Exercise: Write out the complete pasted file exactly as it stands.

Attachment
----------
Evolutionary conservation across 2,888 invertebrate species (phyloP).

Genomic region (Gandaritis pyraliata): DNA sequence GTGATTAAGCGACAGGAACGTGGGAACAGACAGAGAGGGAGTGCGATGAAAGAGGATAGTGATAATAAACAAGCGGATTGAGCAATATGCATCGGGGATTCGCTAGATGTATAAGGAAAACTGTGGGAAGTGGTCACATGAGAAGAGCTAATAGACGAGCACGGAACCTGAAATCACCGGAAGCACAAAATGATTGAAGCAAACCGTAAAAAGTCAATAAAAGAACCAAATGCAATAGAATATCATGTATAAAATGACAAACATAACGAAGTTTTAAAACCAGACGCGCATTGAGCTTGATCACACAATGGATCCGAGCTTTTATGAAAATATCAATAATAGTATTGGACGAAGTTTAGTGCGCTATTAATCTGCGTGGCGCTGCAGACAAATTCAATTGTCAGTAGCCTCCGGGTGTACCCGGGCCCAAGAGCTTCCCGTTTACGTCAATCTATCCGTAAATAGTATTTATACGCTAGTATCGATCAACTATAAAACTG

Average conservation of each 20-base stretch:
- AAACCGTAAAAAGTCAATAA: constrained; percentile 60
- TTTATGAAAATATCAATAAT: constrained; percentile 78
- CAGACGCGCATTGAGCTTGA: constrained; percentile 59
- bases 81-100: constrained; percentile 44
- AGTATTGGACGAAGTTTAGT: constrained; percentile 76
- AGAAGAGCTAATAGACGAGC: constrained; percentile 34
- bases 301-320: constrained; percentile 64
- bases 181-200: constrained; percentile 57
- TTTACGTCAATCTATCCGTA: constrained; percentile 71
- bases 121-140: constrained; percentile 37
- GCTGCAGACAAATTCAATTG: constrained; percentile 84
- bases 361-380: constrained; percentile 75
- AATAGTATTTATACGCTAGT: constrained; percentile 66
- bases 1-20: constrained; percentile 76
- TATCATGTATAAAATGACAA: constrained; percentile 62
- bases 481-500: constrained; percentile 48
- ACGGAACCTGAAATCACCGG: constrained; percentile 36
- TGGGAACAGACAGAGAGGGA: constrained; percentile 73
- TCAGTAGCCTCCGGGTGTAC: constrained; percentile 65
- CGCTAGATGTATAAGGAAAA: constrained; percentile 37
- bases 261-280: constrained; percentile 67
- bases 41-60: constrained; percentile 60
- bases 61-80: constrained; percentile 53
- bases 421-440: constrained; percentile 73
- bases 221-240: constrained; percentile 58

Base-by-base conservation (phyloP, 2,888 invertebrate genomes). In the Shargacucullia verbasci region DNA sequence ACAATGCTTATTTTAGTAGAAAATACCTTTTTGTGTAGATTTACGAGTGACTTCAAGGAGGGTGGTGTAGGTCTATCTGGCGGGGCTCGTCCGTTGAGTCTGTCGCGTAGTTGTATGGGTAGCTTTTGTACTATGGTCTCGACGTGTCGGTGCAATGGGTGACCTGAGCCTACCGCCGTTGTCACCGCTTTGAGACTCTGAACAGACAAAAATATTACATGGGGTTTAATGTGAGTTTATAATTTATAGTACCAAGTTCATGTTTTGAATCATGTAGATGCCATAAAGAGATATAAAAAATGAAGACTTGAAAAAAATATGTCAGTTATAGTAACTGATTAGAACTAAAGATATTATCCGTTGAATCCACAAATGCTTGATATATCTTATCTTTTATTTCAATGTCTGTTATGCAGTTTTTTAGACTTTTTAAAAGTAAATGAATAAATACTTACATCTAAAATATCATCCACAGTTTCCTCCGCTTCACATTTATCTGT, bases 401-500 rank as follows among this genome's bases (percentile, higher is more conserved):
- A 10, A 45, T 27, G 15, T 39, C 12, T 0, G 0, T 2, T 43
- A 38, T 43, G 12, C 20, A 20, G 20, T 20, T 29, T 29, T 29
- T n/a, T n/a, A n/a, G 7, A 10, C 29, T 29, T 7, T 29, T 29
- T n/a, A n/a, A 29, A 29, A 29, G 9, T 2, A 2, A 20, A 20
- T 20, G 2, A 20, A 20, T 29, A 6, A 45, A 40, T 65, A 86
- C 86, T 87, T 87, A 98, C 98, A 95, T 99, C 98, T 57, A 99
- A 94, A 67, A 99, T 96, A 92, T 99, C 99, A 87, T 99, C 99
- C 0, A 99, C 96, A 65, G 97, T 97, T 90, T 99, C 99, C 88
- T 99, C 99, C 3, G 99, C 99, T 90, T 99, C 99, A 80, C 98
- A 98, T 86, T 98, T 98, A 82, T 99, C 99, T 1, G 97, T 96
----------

Evolutionary conservation across 2,888 invertebrate species (phyloP).

Genomic region (Gandaritis pyraliata): DNA sequence GTGATTAAGCGACAGGAACGTGGGAACAGACAGAGAGGGAGTGCGATGAAAGAGGATAGTGATAATAAACAAGCGGATTGAGCAATATGCATCGGGGATTCGCTAGATGTATAAGGAAAACTGTGGGAAGTGGTCACATGAGAAGAGCTAATAGACGAGCACGGAACCTGAAATCACCGGAAGCACAAAATGATTGAAGCAAACCGTAAAAAGTCAATAAAAGAACCAAATGCAATAGAATATCATGTATAAAATGACAAACATAACGAAGTTTTAAAACCAGACGCGCATTGAGCTTGATCACACAATGGATCCGAGCTTTTATGAAAATATCAATAATAGTATTGGACGAAGTTTAGTGCGCTATTAATCTGCGTGGCGCTGCAGACAAATTCAATTGTCAGTAGCCTCCGGGTGTACCCGGGCCCAAGAGCTTCCCGTTTACGTCAATCTATCCGTAAATAGTATTTATACGCTAGTATCGATCAACTATAAAACTG

Average conservation of each 20-base stretch:
- AAACCGTAAAAAGTCAATAA: constrained; percentile 60
- TTTATGAAAATATCAATAAT: constrained; percentile 78
- CAGACGCGCATTGAGCTTGA: constrained; percentile 59
- bases 81-100: constrained; percentile 44
- AGTATTGGACGAAGTTTAGT: constrained; percentile 76
- AGAAGAGCTAATAGACGAGC: constrained; percentile 34
- bases 301-320: constrained; percentile 64
- bases 181-200: constrained; percentile 57
- TTTACGTCAATCTATCCGTA: constrained; percentile 71
- bases 121-140: constrained; percentile 37
- GCTGCAGACAAATTCAATTG: constrained; percentile 84
- bases 361-380: constrained; percentile 75
- AATAGTATTTATACGCTAGT: constrained; percentile 66
- bases 1-20: constrained; percentile 76
- TATCATGTATAAAATGACAA: constrained; percentile 62
- bases 481-500: constrained; percentile 48
- ACGGAACCTGAAATCACCGG: constrained; percentile 36
- TGGGAACAGACAGAGAGGGA: constrained; percentile 73
- TCAGTAGCCTCCGGGTGTAC: constrained; percentile 65
- CGCTAGATGTATAAGGAAAA: constrained; percentile 37
- bases 261-280: constrained; percentile 67
- bases 41-60: constrained; percentile 60
- bases 61-80: constrained; percentile 53
- bases 421-440: constrained; percentile 73
- bases 221-240: constrained; percentile 58

Base-by-base conservation (phyloP, 2,888 invertebrate genomes). In the Shargacucullia verbasci region DNA sequence ACAATGCTTATTTTAGTAGAAAATACCTTTTTGTGTAGATTTACGAGTGACTTCAAGGAGGGTGGTGTAGGTCTATCTGGCGGGGCTCGTCCGTTGAGTCTGTCGCGTAGTTGTATGGGTAGCTTTTGTACTATGGTCTCGACGTGTCGGTGCAATGGGTGACCTGAGCCTACCGCCGTTGTCACCGCTTTGAGACTCTGAACAGACAAAAATATTACATGGGGTTTAATGTGAGTTTATAATTTATAGTACCAAGTTCATGTTTTGAATCATGTAGATGCCATAAAGAGATATAAAAAATGAAGACTTGAAAAAAATATGTCAGTTATAGTAACTGATTAGAACTAAAGATATTATCCGTTGAATCCACAAATGCTTGATATATCTTATCTTTTATTTCAATGTCTGTTATGCAGTTTTTTAGACTTTTTAAAAGTAAATGAATAAATACTTACATCTAAAATATCATCCACAGTTTCCTCCGCTTCACATTTATCTGT, bases 401-500 rank as follows among this genome's bases (percentile, higher is more conserved):
- A 10, A 45, T 27, G 15, T 39, C 12, T 0, G 0, T 2, T 43
- A 38, T 43, G 12, C 20, A 20, G 20, T 20, T 29, T 29, T 29
- T n/a, T n/a, A n/a, G 7, A 10, C 29, T 29, T 7, T 29, T 29
- T n/a, A n/a, A 29, A 29, A 29, G 9, T 2, A 2, A 20, A 20
- T 20, G 2, A 20, A 20, T 29, A 6, A 45, A 40, T 65, A 86
- C 86, T 87, T 87, A 98, C 98, A 95, T 99, C 98, T 57, A 99
- A 94, A 67, A 99, T 96, A 92, T 99, C 99, A 87, T 99, C 99
- C 0, A 99, C 96, A 65, G 97, T 97, T 90, T 99, C 99, C 88
- T 99, C 99, C 3, G 99, C 99, T 90, T 99, C 99, A 80, C 98
- A 98, T 86, T 98, T 98, A 82, T 99, C 99, T 1, G 97, T 96